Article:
Baba Ganoush- Roasted eggplant is transformed into a creamy dip perfect for serving alongside toasted pita, fresh veggies, or crackers.
June 18, 2021 by Nicole Collins
Could we talk about something kind of important today?
You guys know I'm a big dreamer, right? My bucket list is pretty full with some big goals.
Well, I wanted to talk to you today about my latest goal. And, I think this one is pretty attainable within the next few months.
I asked this question on Instagram last week, and I was honestly overwhelmed with the positive responses that I received. If I'm giving you some real talk, part of the reason I put off my big dreams is because I'm so afraid of rejection or failure. So to have the support of my Insta family really meant a lot!
Now it's time to talk to you about it over here...
I've been toying around with the idea of writing an e-cookbook. Publishing a cookbook is definitely one of my bucket list items, but it's VERY expensive if you're not already established with a publisher behind you. Though self publishing an ebook would limit the number of recipes I can have in the book, it's a much more attainable way for me (right now) to share this dream with you.
Would you guys be into that? Would you want to purchase an ebook to support your favorite Yummy Muffin?
I have a couple themed ideas that I've been playing around with, but the one that seems to be at the top of my mind is an Appetizers A-Z book. So, 1 appie recipe per letter of the alphabet; and let me tell you, I already have some good ones in cue! I'd love to know what you think and if you'd be interested in something like this, so please shoot me a note or leave me a comment to let me know!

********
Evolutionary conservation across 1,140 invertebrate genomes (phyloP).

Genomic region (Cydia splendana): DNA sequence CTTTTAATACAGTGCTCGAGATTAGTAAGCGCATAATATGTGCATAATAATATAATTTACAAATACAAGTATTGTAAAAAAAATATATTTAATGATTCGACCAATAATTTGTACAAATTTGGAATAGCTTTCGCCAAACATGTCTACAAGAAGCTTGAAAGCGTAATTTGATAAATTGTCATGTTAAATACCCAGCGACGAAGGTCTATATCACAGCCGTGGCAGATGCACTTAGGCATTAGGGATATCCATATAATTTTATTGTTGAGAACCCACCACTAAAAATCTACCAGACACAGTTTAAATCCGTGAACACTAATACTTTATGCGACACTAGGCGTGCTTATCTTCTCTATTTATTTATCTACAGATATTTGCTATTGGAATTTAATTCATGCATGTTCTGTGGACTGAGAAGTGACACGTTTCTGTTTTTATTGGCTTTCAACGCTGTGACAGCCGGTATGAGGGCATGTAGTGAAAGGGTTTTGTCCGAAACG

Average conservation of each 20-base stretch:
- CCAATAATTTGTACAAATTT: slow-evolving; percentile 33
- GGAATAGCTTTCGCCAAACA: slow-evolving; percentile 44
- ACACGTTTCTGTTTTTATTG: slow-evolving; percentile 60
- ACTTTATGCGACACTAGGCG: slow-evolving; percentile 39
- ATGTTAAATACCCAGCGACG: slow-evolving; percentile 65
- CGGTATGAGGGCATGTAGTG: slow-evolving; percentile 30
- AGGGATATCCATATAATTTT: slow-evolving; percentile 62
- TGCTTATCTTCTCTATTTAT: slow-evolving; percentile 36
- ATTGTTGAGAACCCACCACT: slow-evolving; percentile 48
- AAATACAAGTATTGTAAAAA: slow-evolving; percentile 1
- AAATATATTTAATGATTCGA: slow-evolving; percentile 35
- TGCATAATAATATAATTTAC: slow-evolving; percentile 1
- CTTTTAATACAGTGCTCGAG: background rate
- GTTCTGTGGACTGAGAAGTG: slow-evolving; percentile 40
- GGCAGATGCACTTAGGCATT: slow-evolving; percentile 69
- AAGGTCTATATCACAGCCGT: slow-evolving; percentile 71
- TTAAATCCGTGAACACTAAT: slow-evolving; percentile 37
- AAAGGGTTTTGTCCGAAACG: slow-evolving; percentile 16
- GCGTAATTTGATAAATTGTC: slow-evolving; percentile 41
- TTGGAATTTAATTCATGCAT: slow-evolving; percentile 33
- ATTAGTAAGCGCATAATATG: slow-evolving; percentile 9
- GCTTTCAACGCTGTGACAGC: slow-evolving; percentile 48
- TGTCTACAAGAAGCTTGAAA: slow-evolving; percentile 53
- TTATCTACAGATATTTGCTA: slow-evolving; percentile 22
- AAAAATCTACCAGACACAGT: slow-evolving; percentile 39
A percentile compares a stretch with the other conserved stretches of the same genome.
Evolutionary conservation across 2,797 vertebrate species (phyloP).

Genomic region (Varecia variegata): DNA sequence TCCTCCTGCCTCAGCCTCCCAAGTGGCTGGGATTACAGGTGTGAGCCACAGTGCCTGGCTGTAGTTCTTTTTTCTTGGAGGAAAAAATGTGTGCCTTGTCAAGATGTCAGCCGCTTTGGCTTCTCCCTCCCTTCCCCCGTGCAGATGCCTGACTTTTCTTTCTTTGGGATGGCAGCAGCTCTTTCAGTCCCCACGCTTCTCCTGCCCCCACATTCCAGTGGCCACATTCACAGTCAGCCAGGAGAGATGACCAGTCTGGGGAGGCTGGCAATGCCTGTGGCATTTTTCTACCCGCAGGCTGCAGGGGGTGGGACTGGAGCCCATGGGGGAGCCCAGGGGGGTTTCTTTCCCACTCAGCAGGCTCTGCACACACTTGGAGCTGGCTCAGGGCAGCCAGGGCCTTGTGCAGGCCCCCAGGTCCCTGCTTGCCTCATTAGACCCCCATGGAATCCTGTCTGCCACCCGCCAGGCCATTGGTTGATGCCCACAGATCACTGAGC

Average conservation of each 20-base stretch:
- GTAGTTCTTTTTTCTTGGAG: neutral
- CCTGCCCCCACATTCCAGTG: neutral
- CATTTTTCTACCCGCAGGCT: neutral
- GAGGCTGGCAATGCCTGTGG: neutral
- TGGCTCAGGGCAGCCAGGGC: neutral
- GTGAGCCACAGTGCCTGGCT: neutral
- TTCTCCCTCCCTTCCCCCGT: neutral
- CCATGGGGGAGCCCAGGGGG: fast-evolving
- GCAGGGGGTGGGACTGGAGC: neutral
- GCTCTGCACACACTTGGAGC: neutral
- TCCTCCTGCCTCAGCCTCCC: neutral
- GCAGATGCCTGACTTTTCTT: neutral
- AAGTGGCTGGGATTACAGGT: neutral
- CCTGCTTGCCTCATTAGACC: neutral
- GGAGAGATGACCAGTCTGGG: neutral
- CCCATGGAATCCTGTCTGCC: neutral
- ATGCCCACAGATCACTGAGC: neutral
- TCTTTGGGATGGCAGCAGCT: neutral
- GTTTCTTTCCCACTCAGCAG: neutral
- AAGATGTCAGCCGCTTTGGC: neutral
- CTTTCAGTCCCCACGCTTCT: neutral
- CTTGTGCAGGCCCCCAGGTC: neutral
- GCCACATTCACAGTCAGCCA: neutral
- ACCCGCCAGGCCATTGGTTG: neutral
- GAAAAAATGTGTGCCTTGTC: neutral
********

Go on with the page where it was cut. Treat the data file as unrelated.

Until I have this book idea nailed down, I'll keep throwing the appies at you at the same velocity as always. So, have no fear!
Today, we're making Baba Ganoush!
Baba ganoush is a Lebanese dip made from smoky roasted eggplant and tahini blended together to make a smooth and creamy dip. Consider it to be the first cousin of hummus but swapping out chickpeas for eggplant!
Let's start with the eggplant. We're going to slice the eggplant into ¾ inch slices, sprinkle them with salt to help draw out some of the excess moisture and bitterness, and let them sit for about a half hour before preparing them for the oven. I like to slice the eggplant into thick medallions before roasting it for a couple of reasons. One, it roasts faster because the pieces are smaller. And two, you get more surface area that has the opportunity to brown in the oven, and that golden color equals yummy flavor.
After the eggplant has had some time to sit, we'll pat off the water that's extracted from the eggplant, then give them a spritz of olive oil, and line them up on a baking sheet. While the eggplant is baking, we're also going to do a quick roast on some garlic cloves. So, we'll leave them right in their skins, spritz them with oil, and let them roast at the same time as the eggplant.
Once the eggplant and garlic are finished roasting, we'll let them cool for a little bit. Then, we'll remove both the eggplant and garlic flesh from their respective skins, and we'll pop both into a food processor to wait for a couple extra special ingredients.
To the eggplant and garlic, we're going to add some creamy tahini, some fresh lemon juice, and some smoky spices like cumin, paprika, and cayenne pepper. From there, we blend it all together until it's smooth and creamy, then let the dip cool down a little bit before it's time to dig in.